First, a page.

Honestly, the Eiffel Tower and the misogyny of the French language! All French kids were fascinated by the Eiffel Tower, it was one of the tallest monuments at that time and it was easily recognisable, we all wanted to go on la Tour Eiffel. Later on, you realise that it is very phallic and it looks like a dick wearing a skirt. I like what Barthes says about it: “like man himself, who is the only one not to know his own glance, the Tower is the only blind point of the total optical system’ and I think it summarises the male position unaware of his own privilege. Regarding the French language, there is a grammatical rule I abhor which stipulates that when using the plural, the masculine always overrules the feminine. So, from the tender age of six, you are being taught that in school! Misogyny is engrained in the language and that is enraging. More generally there are multiple influences on my work, news, technology, people I meet, politics, and they all find their way into the work somehow. I also love prehistoric and Aboriginal art as the artefacts of that era and that culture escape us, they keep their mystery and sometimes it is good not to understand everything.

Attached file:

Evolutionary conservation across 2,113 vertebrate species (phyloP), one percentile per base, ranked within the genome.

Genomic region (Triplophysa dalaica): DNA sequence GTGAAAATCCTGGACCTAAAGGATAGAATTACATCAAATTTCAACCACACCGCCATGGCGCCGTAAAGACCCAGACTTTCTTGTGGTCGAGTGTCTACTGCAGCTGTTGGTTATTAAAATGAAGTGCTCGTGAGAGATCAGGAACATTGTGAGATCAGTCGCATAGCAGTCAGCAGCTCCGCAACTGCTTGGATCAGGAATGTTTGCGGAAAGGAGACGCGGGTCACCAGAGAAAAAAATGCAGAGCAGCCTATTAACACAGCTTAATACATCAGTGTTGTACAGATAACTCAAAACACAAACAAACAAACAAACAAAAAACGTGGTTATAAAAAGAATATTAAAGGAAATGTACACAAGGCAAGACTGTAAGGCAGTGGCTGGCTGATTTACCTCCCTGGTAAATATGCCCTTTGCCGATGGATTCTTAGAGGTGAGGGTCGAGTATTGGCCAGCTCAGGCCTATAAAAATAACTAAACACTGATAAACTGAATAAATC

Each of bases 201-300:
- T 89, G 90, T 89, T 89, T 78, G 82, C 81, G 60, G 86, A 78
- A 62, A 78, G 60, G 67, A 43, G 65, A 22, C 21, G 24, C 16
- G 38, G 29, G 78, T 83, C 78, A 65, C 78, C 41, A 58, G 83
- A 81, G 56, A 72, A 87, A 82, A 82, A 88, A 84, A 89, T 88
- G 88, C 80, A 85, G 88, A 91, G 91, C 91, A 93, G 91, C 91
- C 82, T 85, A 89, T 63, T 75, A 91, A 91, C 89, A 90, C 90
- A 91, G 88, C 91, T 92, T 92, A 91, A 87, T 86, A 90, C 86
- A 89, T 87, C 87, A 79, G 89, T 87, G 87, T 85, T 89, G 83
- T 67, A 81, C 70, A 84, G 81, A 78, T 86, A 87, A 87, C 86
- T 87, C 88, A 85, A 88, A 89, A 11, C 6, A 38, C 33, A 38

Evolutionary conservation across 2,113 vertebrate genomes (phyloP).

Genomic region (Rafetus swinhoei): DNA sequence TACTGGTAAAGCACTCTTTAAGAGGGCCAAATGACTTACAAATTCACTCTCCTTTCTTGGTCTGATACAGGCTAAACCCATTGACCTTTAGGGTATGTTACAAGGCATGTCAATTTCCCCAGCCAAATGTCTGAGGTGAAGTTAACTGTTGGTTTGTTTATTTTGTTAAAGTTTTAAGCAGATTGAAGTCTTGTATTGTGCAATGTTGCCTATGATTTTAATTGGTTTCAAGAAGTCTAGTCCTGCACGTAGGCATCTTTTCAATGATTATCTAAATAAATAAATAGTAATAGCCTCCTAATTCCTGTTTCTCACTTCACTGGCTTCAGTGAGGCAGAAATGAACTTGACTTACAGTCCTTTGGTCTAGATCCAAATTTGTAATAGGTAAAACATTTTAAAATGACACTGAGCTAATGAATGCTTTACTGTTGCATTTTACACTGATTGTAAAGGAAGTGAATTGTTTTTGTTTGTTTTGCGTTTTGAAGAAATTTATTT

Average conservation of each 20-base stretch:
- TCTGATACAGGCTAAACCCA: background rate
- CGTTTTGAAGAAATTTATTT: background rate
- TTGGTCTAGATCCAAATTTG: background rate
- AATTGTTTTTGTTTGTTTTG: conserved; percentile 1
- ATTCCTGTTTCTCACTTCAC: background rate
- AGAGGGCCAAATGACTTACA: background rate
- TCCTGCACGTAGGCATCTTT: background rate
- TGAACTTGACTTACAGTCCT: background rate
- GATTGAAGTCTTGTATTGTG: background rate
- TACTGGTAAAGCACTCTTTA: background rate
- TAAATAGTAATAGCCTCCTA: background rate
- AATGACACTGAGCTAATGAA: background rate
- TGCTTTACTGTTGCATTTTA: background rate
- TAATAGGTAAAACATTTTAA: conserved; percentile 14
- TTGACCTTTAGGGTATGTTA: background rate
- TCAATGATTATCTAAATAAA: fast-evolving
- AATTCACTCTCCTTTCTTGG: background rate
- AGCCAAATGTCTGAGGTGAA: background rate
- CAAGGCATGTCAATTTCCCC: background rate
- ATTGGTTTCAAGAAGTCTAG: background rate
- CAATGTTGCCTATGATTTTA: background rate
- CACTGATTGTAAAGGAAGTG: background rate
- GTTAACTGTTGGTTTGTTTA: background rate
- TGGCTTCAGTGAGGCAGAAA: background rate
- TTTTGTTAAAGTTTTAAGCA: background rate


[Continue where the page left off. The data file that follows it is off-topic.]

Which five words would you choose to describe your practice?
5 You work with a range of media but you focus predominantly on water-colour drawings, what medium speaks to your practice the most and why?
Recently I have mainly used watercolours because of the lockdown. I wanted to work on some sculptures but the studio building was closed, so I found myself at home, on the kitchen table with water, colours and brushes! Drawing is more instinctual, visceral and coming from the unconscious. Sometimes I recognise some shapes, colours or scratches triggered by conversations or the news. It is also very fluid and meditative. At the moment, I am working on a series of acrylic paintings which is quite different and I really enjoy it.
I use sculpture too, it depends what I have in mind for a show. The medium and materials used give their own answers to a piece, you can work with or against some materials, there can be tension or limpness, etc. I usually work faster with sculpture by assembling various pieces and they come to life rapidly.
I would like to use text. Slowly I am building confidence. It never fails to amaze me that the same words, which have been used for centuries, are still able to stop us in our tracks when they are being so adroitly connected by the likes of Maggie Nelson, Annie Arnaux, Anne Carson or Clarice Lispector!